When they’d first got together he couldn’t believe she’d never seen one and he was determined to change all that. They talked about it for what seemed like months on end, but was more likely only a matter of minutes spread out like finite matter across the ever expanding universe.
She didn’t have anything against them, in fact she’d been around the little ones more than a few times and claimed quite convincingly that she’d enjoyed those experiences. It’s just that she’d never seen the big show all at once the way it was intended. During their discussions in those first few fleeting days of casting about to get to know one another he’d come to believe that they were on the sturdy ground with a promising vista for the future — She was serious about braving the traffic, the unwashed masses, and the pervasive scent of sulfur in order to lay eyes upon a 4th of July fireworks spectacle in person.
During the months leading up to the crescendo of summer he filled every empty moment with descriptions of his favorite explosions. There were the assorted rainbow colored shells that sent their flares zigzagging about like yellow jackets scattering from a picnic table. There were the white flashes that draped the sky in sparkling vines and there were the booming concussions of mighty mortars that lit up the vacuum of space only momentarily before evaporating and leaving only their resounding sound waves to crash across the moonlit heavens.
She said she liked sparklers and snakes and smoke bombs but admitted she knew nothing about those more advanced arsenals. Of course she’d heard all the hype over the years from assorted pyromaniacs and self-styled freedom lovers. Her friends had all been there in person by now but so far she’d had to settle for glimpses on the nightly news broadcast.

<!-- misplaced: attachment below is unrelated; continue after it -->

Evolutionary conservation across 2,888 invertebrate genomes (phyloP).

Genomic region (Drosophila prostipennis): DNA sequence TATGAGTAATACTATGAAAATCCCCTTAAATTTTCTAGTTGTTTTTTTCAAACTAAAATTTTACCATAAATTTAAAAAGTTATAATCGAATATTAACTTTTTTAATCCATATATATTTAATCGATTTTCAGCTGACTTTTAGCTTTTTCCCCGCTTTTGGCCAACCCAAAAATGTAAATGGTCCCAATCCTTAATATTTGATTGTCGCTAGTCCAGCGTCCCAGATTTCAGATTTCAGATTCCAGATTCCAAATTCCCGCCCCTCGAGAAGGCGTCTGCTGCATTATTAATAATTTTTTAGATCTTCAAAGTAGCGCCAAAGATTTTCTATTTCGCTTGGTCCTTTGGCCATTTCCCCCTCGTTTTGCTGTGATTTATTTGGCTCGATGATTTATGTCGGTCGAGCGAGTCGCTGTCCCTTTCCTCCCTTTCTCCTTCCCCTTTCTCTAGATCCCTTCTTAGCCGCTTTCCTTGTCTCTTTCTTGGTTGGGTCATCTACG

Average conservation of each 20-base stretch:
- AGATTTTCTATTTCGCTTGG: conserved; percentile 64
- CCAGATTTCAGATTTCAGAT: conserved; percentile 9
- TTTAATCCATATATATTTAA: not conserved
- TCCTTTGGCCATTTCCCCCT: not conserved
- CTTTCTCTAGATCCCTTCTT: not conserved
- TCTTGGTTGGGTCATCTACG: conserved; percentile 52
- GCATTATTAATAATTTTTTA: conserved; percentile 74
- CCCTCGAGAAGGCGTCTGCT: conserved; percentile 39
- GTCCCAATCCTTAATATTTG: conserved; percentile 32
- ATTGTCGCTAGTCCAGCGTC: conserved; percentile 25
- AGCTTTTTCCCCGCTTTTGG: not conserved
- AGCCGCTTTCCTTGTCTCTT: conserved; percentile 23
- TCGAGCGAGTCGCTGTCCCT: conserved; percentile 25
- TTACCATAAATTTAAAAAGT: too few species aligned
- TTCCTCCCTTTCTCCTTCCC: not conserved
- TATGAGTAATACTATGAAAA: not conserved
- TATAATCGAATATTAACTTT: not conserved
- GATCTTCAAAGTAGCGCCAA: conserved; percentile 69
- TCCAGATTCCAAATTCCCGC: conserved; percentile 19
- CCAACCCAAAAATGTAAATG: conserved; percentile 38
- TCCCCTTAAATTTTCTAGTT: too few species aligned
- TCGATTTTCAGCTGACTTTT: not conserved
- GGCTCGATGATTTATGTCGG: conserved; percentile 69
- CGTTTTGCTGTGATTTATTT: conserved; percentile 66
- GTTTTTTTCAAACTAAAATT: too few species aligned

At first he was incredulous that a woman her age could have lived so long without knowing the unbridled joy of a rocket’s red glare or the magnificent illumination of a magnum Roman candle. Soon he just began to feel bad for her and made it his mission to make her see what all the fuss was about.
As July approached they laid began to formulate their plans. He’d come down her way to help keep her travel at a reasonable minimum. They strategized on the most optimal parking space and how long it would take to walk in flip-flops while elbowing for room in a sea of strangers. Or were they simply friends who hadn’t met yet? They gameplanned to determine which blanket would reserve the most space in the viewing area and which secondary blanket would provide maximum comfort beneath a nightfall of diamonds.
When the big day arrived he was overjoyed. They were finally going to do this. He had always been ready she seemed like she’d finally come around to see things his way. He packed snacks and dressed in his finest red, white and blue for the occasion before shuffling their supplies to the car and waiting for his date to give him the go-ahead.
As he waited though he could sense something strange in the air, and it wasn’t the remnants of perfunctory fireworks. When he arrived at her house she insisted on taking her car without explanation. It was only obvious that it wasn’t up for debate.
Not wanting to fight he unloaded his rig and filled hers up with all the supplies they’d brainstormed together. He didn’t care how they got there, only that they got there together. So when she fired up her car and pulled out into the roadway he felt like they were finally on their way.
As she drove toward the scene of the big launch she sat silent and cold to both talk and touch. He wondered what was wrong but was afraid to ask. As more and more cars piled onto the streets and pedestrians began to scurry across the roadway he could feel the air around his partner begin to freeze in place and he wondered aloud what was wrong.